Copeland told FYN on Friday, prior to receiving the charge, that he believed that the incident had occurred on property belonging to Towns County Clerk of Court Cecil Dye, located adjacent to the federal jurisdiction. Dye confirmed that he had, in fact, given the fire chief-coroner permission to eliminate the “invasive hogs” on his land in the past.
FYN spoke with Copeland Monday, July 22, following the conclusion of the USFS investigation. “It wasn’t a good decision,” Copeland said. “But today is another day, and life goes on.” Dye, who visited the scene, estimated the distance of the shooting at approximately 75-feet from his property line. “I believe it was because there was a meeting going on at the time, that’s what caused the investigation,” Dye told FYN, sympathetic to Copeland’s plight. The court clerk added that his property is “overrun” with feral hogs, causing widespread damage to vegetation.
Copeland received an abundance of community support on social media, following the release of FYN’s initial report.
HIAWASSEE, Ga. – The United States Forest Service (USFS) informed FetchYourNews (FYN) Friday, July 19, that an active investigation has been launched due to an incident which occurred outside of a local Firewise Communities meeting Tuesday, July 16, involving a fatal encounter between a wild hog and Towns County Fire Chief-Coroner Harold Copeland.
Firewise Communities – a coalition which includes local, state, and federal fire managers – held its regular meeting Tuesday evening at Towns County Fire Station 6, located off State Route 288. The county fire station is situated on federal land within the boundaries of the Oconee-Chattahoochee National Forest.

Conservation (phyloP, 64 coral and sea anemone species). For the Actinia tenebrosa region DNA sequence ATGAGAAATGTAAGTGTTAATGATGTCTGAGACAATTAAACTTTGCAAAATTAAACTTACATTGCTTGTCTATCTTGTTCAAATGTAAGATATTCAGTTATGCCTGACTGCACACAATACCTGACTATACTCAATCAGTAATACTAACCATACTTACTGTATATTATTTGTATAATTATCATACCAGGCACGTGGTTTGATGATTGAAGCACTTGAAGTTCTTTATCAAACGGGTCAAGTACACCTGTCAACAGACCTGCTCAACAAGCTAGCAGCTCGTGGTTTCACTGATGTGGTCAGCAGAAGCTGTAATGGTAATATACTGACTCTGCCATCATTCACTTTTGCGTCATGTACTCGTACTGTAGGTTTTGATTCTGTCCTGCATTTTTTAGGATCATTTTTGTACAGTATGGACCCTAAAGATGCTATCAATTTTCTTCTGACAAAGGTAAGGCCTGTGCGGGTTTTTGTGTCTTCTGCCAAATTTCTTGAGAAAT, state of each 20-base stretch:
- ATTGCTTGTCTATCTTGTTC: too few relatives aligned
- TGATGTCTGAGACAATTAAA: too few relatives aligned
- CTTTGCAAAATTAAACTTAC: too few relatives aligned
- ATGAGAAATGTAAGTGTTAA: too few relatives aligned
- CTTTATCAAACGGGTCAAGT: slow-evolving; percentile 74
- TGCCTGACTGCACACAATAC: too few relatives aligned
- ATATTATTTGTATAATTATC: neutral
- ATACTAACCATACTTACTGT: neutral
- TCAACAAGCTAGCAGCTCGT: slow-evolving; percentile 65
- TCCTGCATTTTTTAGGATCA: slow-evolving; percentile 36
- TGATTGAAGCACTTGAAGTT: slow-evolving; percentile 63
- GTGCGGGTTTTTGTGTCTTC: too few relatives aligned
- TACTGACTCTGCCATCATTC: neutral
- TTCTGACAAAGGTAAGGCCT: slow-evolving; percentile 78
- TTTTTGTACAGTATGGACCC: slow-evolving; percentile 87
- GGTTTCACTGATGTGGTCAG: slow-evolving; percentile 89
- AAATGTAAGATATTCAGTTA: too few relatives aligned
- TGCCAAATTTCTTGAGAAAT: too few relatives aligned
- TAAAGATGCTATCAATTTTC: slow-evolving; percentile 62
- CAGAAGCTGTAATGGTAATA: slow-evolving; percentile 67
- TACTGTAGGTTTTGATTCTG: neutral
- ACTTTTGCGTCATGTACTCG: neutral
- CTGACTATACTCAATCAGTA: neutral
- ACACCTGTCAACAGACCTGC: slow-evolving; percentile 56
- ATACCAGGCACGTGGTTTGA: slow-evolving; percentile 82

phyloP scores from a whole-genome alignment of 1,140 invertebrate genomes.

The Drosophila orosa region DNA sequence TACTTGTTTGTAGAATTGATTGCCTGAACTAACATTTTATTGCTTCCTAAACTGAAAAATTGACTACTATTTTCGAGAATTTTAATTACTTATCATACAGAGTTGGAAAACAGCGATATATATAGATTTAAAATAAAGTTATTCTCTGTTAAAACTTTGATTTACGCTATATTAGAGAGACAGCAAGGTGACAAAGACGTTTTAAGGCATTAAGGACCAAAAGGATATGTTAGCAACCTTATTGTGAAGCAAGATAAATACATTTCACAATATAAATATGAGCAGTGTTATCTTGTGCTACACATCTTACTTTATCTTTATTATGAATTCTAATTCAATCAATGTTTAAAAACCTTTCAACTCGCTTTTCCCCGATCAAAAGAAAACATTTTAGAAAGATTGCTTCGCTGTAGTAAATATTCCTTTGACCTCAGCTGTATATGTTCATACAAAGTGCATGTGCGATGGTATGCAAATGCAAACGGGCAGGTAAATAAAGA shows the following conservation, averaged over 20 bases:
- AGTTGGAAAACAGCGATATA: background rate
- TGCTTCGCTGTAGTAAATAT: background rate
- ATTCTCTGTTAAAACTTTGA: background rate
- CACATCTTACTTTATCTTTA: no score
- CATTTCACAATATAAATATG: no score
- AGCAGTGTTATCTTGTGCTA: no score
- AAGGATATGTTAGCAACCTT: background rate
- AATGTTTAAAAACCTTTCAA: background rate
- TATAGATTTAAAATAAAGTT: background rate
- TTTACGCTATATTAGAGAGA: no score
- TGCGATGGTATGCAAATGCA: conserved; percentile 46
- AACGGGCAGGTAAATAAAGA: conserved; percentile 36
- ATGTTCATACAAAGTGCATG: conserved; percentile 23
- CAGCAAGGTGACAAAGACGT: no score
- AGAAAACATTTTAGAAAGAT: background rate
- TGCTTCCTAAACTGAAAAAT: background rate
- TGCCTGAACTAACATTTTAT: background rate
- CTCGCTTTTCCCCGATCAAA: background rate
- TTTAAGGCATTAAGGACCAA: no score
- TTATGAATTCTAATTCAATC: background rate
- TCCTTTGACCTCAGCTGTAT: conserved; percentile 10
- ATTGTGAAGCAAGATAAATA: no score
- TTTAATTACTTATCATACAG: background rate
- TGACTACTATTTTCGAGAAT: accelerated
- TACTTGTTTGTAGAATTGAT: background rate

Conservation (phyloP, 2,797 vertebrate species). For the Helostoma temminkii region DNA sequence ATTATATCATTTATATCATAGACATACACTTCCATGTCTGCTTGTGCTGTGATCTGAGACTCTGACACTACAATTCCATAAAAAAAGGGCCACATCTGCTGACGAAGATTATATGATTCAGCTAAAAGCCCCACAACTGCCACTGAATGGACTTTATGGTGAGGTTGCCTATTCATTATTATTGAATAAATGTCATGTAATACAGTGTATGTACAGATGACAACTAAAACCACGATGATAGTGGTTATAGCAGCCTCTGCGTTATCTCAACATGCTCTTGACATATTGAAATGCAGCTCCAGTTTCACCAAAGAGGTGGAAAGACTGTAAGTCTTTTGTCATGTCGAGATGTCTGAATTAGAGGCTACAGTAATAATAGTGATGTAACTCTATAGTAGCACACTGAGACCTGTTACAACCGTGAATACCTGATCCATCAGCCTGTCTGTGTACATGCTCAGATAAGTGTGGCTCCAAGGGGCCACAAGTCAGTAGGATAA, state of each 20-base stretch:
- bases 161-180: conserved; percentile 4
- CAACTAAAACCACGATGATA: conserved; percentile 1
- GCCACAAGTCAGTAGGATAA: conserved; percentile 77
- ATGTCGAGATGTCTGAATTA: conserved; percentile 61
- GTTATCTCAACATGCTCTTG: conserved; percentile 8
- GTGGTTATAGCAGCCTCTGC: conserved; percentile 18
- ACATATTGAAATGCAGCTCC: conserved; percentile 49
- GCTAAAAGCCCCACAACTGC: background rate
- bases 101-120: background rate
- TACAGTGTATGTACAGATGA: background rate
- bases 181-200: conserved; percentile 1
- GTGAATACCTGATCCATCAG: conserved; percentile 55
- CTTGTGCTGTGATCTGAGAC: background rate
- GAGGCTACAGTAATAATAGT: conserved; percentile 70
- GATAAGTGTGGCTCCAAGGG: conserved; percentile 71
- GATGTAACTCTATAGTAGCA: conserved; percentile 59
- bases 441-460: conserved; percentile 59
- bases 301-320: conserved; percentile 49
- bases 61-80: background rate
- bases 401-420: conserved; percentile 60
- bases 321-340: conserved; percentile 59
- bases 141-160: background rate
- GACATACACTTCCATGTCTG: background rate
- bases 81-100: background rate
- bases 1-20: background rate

According to individuals in attendance, gunfire erupted outside of the fire station as the meeting took place, the result of Fire Chief-Coroner Copeland’s decision to shoot a wild hog that had wandered toward an undisclosed area beside the facility. A member of Towns County Fire and Rescue stated that the hog’s carcass had been removed from the area and disposed of by the department at Copeland’s request.
FYN spoke with Copeland July 18, offering an opportunity to explain the situation. Copeland stated that Towns County Clerk of Court Cecil Dye had given the chief-coroner permission to shoot wild hogs on the court clerk’s property, an area which borders the federal land. “I killed it in the woods,” Copeland told FYN. “It was on Cecil Dye’s land.” Dye confirmed with FYN that he had, in fact, given Copeland permission to hunt “invasive hogs” on his property in the past.
While it is unknown if the dually appointed fire chief-elected coroner will be charged with a violation, hunting out-of-season on federal land and discharging a firearm within 150 yards of a residence, building, campsite, developed recreation site, or occupied area is illegal in the Chattahoochee-Oconee National Forest.
UPDATED: Wild hogs may be taken on forest service land with archery equipment during archery deer season, with deer weapons during firearms deer season, with turkey weapons during turkey season, and with small game weapons during small game season. There are no restrictions on private property, however.
FYN will continue to follow developments, reporting updated information as it becomes available.